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China's pig disease worries the world

by 5m Editor
20 September 2007, at 10:27am

CHINA - At first, it was just some of the piglets. The mother gave birth to 13, all of them stillborn. Within a few weeks, however, she and other adult pigs in neighboring stalls became feverish and died. By the end of the summer, all but a handful of the village's 300 pigs had succumbed to the mysterious disease.

One of Lo Jinyuan's pigs gave birth to 13 piglets, all of them stillborn, and later became feverish and died. "Before we knew something was wrong, they were all dead," Lo said.

"It was quick, very quick. Before we knew something was wrong, they were all dead," said Lo Jinyuan, a 55-year-old pig farmer in the village of Shandi.

Moving rapidly from one farm to the next, the virus has been devastating pig communities throughout China for more than a year, wiping out entire herds, driving pork prices up nearly 87 percent in a year and helping push the country's inflation rate to its highest levels since 1996.

The Chinese government has admitted that the swine deaths amount to an epidemic but contends that the situation is under control.

China says it is moving swiftly to stop the infections by quarantining and slaughtering the affected pigs. It says its researchers have developed an effective vaccine in record time for the likely cause — blue ear pig disease, a reproductive and respiratory illness that is highly fatal in pigs but that so far does not seem to pose danger to humans. And it maintains that it has been "open and transparent" all along.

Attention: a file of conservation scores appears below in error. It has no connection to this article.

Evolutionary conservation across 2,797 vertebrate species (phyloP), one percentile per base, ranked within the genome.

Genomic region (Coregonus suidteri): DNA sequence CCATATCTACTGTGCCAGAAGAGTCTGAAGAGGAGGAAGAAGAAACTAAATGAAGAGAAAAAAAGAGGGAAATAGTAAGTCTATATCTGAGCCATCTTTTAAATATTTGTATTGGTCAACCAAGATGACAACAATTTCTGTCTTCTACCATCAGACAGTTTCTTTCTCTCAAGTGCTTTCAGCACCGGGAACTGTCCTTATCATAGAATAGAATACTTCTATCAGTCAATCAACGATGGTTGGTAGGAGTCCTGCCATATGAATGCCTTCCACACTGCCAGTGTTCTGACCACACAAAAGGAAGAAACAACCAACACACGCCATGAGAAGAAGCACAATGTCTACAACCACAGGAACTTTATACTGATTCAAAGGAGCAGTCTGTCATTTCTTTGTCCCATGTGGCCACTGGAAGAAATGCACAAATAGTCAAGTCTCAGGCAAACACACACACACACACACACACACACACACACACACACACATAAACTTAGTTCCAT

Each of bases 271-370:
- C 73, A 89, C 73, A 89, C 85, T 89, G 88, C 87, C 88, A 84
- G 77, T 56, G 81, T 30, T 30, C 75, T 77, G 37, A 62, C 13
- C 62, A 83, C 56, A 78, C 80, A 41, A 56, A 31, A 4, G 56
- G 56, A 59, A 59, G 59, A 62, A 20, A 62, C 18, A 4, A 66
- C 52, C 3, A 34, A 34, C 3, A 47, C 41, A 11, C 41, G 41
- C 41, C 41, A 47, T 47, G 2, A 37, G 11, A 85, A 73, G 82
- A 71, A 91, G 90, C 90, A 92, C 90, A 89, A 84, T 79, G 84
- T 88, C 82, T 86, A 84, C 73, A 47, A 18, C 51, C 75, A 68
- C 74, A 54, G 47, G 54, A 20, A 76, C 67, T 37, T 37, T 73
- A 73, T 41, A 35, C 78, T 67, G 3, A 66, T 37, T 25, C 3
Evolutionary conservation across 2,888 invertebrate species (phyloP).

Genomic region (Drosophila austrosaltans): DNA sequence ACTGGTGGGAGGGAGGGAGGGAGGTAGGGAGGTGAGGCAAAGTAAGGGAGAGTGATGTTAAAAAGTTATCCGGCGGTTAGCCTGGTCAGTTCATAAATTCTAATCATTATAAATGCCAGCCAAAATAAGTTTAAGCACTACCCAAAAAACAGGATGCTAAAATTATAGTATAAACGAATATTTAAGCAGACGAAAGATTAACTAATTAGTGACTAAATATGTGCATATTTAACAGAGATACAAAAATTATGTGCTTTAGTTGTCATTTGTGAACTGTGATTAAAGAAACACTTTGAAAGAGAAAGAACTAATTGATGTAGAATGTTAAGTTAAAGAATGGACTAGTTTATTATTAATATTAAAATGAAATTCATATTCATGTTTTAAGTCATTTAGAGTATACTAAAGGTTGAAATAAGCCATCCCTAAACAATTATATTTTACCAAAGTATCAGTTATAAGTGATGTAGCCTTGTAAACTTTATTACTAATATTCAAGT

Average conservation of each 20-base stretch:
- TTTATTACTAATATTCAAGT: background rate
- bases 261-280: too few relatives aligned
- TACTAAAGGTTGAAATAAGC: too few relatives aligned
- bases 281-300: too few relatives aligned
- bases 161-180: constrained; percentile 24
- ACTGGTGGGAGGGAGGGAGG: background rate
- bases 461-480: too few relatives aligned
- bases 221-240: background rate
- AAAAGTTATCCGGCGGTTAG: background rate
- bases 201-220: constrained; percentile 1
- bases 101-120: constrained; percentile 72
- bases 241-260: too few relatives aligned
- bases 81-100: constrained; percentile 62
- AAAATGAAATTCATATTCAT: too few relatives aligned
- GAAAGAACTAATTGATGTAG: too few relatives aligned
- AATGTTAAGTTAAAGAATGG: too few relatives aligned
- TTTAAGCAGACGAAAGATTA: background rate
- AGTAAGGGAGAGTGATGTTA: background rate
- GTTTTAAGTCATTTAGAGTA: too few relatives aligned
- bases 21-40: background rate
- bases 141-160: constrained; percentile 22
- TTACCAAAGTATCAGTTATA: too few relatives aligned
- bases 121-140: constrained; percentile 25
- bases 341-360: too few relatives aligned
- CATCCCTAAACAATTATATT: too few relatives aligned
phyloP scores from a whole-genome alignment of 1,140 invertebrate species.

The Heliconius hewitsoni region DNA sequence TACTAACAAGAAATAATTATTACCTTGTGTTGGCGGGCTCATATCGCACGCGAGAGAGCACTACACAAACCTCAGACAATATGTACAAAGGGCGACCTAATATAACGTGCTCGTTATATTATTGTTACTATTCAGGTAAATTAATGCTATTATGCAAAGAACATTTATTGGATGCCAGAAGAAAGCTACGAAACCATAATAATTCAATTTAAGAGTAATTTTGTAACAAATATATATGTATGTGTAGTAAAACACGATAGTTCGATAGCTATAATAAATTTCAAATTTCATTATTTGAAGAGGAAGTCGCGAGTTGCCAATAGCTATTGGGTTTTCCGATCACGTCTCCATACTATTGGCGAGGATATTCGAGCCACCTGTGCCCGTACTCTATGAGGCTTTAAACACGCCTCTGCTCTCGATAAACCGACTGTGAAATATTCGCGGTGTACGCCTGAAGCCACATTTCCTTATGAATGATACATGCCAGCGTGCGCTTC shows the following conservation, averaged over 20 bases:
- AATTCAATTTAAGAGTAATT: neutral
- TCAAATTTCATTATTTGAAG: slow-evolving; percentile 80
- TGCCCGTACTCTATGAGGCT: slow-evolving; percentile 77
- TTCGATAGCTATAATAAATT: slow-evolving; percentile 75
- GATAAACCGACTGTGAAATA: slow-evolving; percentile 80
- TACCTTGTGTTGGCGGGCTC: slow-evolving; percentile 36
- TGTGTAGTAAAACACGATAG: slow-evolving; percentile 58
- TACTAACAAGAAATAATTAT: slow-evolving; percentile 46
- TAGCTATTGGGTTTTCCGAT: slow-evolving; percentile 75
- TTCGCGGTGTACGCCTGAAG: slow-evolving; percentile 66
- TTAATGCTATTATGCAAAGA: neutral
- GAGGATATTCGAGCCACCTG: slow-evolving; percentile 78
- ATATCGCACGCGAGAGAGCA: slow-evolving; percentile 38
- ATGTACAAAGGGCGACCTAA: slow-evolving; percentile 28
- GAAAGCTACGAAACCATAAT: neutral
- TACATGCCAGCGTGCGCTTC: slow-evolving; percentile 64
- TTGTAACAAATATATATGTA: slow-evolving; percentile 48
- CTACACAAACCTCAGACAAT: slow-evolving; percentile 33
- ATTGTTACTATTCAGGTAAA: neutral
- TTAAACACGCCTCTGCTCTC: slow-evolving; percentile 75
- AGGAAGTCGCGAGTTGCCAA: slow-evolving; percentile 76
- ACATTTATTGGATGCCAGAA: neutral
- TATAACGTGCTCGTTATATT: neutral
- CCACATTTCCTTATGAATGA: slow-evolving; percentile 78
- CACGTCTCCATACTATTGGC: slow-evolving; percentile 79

Some experts, both inside and outside China, are skeptical, citing the government's handling of SARS in 2002 and 2003 and the avian-flu outbreak in 2004. While China's central government has made numerous improvements since then in how it deals with infectious-disease control and informs the public, it has once again been slow to share scientific data and tissue samples with other countries.

As a result, there is worry that while China is lagging, the virus is quickly turning into a global problem. China does not export pork to the United States, but the virus has already been found in pigs in China's southern neighbors, Vietnam and Myanmar.

"We are concerned that with international traffic this particular virus could enter other continents — Europe or Africa or the Americas," said Juan Lubroth, head of infectious diseases for the United Nations Food and Agriculture Organization (FAO), based in Rome.

Source: TheSeattleTimes


Further Reading

- Find out more information on PRRS/Blue Ear by clicking here.
- Go to our previous news item on this story by clicking here.

5m Editor